Julius Gold, iceman and patron of the arts, was laid to his last resting place yesterday, next to his wife in the Mount Judah Cemetery, Cypress Hills, while the Jewish east side mourned the passing of one of its most beloved characters. He was sixty-eight.
More journalists than would care to admit owe their start to Gold. When the late Joseph Barondess came from Europe, eager to write but penniless, it was with the aid of Gold that he rose to fame. Every Friday afternoon after a hard day’s work, Gold walked up the rickety steps to Barondess’ room and left outside a cake of ice and near it a bag of food and a copy of the Augenblick, the East Side’s great Jewish paper of the time.
Some of the older residents of East Broadway harken back to the day when Gold first came to this country forty-eight years ago, a sturdy young man of twenty. He saw a band of hooligans tormenting an old Jew and pulling his "payiss." Dropping his bundle he waded into them. It was a complete rout. Ever after, whenever the hooligans paid one of their visits, "the Jewish vigilant" would be there. Rufflans annoying Jews.
Nine years ago Julius Gold sold blanched when the victims warned, "I’ll call Julius."
At 228 East Broadway there stands the imposing Bialystoker Home for the Aged, housing 200 inmates. That was Gold’s work, too, David Sohn, the superintendent, said.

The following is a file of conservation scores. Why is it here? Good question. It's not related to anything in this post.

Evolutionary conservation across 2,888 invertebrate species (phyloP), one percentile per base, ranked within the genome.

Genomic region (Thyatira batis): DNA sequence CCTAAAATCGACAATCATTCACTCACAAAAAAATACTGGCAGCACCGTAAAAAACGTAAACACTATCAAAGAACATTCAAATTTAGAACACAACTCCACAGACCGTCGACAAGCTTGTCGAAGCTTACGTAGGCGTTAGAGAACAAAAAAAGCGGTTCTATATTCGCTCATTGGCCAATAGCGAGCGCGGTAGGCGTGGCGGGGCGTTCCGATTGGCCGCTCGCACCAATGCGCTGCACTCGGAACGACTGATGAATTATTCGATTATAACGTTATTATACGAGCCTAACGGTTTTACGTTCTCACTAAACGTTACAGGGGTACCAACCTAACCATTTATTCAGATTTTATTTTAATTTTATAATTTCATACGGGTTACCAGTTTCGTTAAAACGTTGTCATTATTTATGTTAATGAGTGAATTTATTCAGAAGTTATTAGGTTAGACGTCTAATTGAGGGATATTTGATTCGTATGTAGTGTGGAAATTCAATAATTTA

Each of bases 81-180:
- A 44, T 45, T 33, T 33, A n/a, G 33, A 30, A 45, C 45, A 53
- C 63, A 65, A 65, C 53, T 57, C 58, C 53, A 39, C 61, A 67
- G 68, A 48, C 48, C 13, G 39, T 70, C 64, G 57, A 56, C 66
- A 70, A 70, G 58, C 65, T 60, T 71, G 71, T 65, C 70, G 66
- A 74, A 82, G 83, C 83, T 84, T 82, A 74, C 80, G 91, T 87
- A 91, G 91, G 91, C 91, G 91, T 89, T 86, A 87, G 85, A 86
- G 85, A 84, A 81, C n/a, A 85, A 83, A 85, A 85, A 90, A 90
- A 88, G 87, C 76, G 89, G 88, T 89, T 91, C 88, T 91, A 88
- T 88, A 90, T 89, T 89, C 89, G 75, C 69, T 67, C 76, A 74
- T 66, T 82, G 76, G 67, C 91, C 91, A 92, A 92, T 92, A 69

Abraham Cahan, Philip Kranz and Jacob Gordon are among the writers who were aided by Gold in their younger days, said Jacob Krepliak, writer and one of Gold’s proteges. He would sit with them for hours discussing the day’s news and the latest book, he confided.
He told about Gold’s restlessness, his artistic soul, his kindness. "Do you see that crowd?" He pointed to the thronged street outside the Zion Memorial Home, where the services took place, "every one of those 5,000 people who will walk in Gold’s funeral procession today owe him something. Each one of them received some kindness from him."
Six children survive Julius Gold–five sons and a daughter. They attested to Jewish learning he had given them, the money he had spent for books in his home, classics of Jewish lore, the ice business that began in a Bowery basement and retired. These nine years he spent distributing kindness to his people and talking with the editors of the Jewish papers. Saturday he died in Lakewood from a heart attack. The people of the "ghetto" were shocked by the suddenness of it. The word spread like wildfire.
Yesterday 5,000 shuffled mournfully in his funeral cortege.